The ensuing Partnership for Information and Democracy was presented at the G7 summit in August 2019, winning the support of G7 members and the leaders of other major democracies also attending the summit.

On the Forum’s founding members

About CIGI

The Centre for International Governance Innovation (CIGI) is an independent, non-partisan think tank whose mission is to build bridges from knowledge to power by conducting world-leading research and influencing policy makers to innovate. CIGI is headquartered in Waterloo, Canada and has a global network of partners and researchers based around the world. Our peer-reviewed, evidence-based research focuses on digital governance issues relating to the global economy, international law and global security. In collaboration with strategic partners and support received from the Government of Canada and founder Jim Balsillie, our research covers some of the most important issues of our time such as artificial intelligence, platform governance and multilateral trade.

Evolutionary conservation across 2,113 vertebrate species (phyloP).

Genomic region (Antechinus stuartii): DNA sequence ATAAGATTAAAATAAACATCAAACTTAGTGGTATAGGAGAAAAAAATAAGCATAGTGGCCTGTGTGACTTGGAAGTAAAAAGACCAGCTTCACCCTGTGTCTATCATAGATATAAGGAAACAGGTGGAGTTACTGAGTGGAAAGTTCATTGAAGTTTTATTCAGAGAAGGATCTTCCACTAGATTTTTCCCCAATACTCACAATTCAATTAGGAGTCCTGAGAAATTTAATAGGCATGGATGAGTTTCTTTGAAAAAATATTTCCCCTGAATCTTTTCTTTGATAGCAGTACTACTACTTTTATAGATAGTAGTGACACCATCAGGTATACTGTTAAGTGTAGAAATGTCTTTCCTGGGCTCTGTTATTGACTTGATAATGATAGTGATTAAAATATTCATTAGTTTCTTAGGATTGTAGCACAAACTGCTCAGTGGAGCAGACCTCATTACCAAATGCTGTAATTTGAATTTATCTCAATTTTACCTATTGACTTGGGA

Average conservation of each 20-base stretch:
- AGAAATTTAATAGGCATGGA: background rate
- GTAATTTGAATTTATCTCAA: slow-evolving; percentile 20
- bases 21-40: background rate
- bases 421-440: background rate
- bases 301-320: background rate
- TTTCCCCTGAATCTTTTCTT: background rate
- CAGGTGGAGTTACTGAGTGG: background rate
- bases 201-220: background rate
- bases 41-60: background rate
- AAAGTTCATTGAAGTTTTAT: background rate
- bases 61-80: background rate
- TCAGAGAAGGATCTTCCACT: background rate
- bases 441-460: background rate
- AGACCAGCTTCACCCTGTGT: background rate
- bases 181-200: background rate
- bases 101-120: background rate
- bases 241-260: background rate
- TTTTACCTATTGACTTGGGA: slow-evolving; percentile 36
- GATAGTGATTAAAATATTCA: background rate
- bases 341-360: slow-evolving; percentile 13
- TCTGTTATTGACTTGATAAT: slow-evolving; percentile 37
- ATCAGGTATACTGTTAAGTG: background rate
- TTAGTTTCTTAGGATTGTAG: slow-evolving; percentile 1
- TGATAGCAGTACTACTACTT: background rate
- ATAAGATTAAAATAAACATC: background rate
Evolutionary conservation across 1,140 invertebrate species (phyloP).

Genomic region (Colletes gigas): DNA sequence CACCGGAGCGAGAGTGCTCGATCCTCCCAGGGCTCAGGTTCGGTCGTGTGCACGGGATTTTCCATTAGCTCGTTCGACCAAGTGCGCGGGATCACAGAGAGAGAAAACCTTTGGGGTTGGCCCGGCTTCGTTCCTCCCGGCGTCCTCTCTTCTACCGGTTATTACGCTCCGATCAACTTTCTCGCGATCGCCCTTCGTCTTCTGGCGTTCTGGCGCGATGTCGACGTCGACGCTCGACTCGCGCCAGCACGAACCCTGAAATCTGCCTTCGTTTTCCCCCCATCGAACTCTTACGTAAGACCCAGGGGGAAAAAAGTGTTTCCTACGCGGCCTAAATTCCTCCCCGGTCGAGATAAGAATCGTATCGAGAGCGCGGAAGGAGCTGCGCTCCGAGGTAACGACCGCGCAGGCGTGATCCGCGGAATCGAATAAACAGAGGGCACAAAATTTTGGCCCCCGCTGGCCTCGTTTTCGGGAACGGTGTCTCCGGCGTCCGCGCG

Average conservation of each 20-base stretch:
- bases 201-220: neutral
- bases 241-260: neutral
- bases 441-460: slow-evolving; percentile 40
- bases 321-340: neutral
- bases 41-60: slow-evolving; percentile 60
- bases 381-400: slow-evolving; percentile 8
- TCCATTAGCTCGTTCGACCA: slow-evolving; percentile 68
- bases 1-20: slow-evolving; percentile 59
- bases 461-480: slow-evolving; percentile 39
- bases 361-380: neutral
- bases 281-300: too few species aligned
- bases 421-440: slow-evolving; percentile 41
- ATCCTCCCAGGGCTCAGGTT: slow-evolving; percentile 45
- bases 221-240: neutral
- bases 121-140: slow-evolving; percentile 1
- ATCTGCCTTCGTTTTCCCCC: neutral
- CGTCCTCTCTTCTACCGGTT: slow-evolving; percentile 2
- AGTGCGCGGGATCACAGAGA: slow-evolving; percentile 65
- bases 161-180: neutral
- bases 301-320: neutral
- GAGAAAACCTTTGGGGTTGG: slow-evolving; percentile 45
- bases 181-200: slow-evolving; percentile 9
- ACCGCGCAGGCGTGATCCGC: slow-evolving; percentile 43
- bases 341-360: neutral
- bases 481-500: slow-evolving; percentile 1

Press contact :  

Kristy Smith, or +1 519 580 5566


With headquarters in South Africa, and hubs in New York and Geneva, CIVICUS is a global alliance of civil society organizations and individuals dedicated to strengthening citizen action and civil society for a more just, inclusive and sustainable world.  The alliance works to protect the fundamental civic freedoms that allow us to speak out, organize and take action. We do this by defending civic freedoms and democratic values; strengthening the power of people; and empowering a more accountable, effective and innovative civil society.  We strive to promote excluded voices, especially from the Global South, and have a growing alliance of more than 8000 members in more over 175 countries.

Press contact :

Deborah Walter : +27 11 833 5959  / /

About the Digital Rights Foundation

The Digital Rights Foundation (DRF) is a registered research-based advocacy non-governmental organization in Pakistan. Founded in 2012, DRF focuses on ICTs to support human rights, inclusiveness, democratic processes, and digital governance. DRF works on issues of online free speech, privacy, data protection, surveillance and online violence against women. DRF opposes any and all sorts of online censorship and violations of human rights both on-ground and online.